It is often said that no worthwhile reward comes without risk.
Mark Zuckerberg recently said that “in a world that’s changing so quickly, you’re guaranteed to fail if you don’t take any risks.”
Classic startup and entrepreneur ‘motivation speak’. Also true, in my experience.
Muhammad Ali once declared that “he who is not courageous enough to take risks will accomplish nothing in life”. An attitude that is shared by most sportsmen and women.
The critically acclaimed French novelist, Andre Malraux famously believed that “often the difference between a successful person and a failure is not one has better abilities or ideas, but the courage that one has bet on one’s ideas, to take a calculated risk – and to act.”
These are just some of the many variations of the same statement: risk is involved in the pursuit of every worthwhile reward.
But is it really true? Does everything worth having come with risk?
If you’re not a unicorn entrepreneur, world-class sportsperson or controversial political satirist, do you really need to take a risk to get where you most want to be? Or even before that, to take a risk just to discover what it is that you really want most?
It’s not something that I had considered much until two things happened to me recently.
First of all, I took the leap, left the corporate world and set up my own business, (Farill.io).
Second, the excellent team at Bulldog Drummond challenged me to write a piece on risk and reward – or more specifically, is there no reward without risk?
So I sat down and thought about it properly. I considered it from 3 angles: wearing my own newbie startup hat, in relation to my earlier 20 year career (mostly as an intrapreneur in far larger corporate organisations), and as a daughter, wife and mother.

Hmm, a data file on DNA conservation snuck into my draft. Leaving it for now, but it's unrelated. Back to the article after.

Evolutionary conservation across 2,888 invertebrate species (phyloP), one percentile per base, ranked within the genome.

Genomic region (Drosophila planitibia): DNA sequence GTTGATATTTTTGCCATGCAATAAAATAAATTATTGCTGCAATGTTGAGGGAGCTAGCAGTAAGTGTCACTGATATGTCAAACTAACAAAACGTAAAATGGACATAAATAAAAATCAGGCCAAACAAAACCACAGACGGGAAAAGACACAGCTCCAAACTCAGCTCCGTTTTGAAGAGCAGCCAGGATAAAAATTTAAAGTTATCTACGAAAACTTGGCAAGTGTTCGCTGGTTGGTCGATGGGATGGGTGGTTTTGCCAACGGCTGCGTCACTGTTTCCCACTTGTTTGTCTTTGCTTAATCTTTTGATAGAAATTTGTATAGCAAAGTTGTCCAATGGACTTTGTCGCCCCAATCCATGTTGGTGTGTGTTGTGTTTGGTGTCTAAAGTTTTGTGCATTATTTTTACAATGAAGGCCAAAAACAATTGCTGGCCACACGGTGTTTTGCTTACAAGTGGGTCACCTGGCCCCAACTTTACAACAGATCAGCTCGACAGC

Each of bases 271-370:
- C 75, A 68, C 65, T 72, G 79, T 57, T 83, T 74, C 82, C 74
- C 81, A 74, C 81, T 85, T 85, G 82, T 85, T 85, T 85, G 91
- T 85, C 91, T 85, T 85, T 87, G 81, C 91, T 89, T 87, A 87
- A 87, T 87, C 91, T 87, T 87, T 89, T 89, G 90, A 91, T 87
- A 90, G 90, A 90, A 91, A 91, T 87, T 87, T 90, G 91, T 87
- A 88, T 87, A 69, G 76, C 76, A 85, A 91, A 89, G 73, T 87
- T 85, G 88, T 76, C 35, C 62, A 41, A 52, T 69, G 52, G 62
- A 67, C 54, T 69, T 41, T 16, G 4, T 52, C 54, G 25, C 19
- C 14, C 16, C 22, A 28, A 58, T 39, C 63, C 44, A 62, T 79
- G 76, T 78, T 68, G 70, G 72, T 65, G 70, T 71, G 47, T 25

What I concluded, quite simply, is that all life is risk. And that pretty much everything worth having really does come with risk.
And I guess that shouldn’t come as any surprise. It’s always been so, since the beginning of time.
Our very first ancestors knew this, even as we lived in woods and caves and scratched a primitive existence from the land. As we worked out what was safe to eat, how fire can hurt as much as it can comfort, what caused and cured illness, how to climb, swim, hunt…so we encountered risks. And we took them.
Although these days, the nature of the risks we take are quite different, the lives that we live today are no different in the quantities of risks that we take daily. Much of the time, we even take them unthinkingly.
Risk-taking is how we grow and evolve. And over-thinking risks can even be a bad and progress-impeding activity.
“If we listened to our intellect, we’d never have a love affair. We’d never have a friendship. We’d never go into business, because we’d be too cynical. Well, that’s nonsense. You’ve got to jump off cliffs all the time and build your wings on the way down.” Annie Dillard, author
Without taking risks, we never discover what we’re really capable of achieving.
We may fall down, things may not always work out, and some of us will be more risk-averse than others. One thing, however, is very clear: it is innate within humankind that we will take risks. We are not a species to sit tight and accept the status quo.
So if is true that everything worth having comes with risk, how much risk should we accept, before that risk becomes too high?
Some risk is clearly good. The incontrovertible tide of well-written support in favour of stepping out of comfort zones, pushing ourselves to try new things and striving to change the world, makes that clear.
But the consequences of taking risks, when the gamble doesn’t pay off, can be profound. At the nastier end of things, well, for example, there might be burgeoning debt and damage to credit-ratings, damage to reputation, loss of confidence, loss of motivation, being socially ostracised or publicly humiliated, divorce, even dangers to yourself or others – when was the last time you broke the speed limit?!…
For some of us, the knowledge of those risks is enough to keep us from trying anything new, from stepping outside of our own comfort zone, from breaking the rules.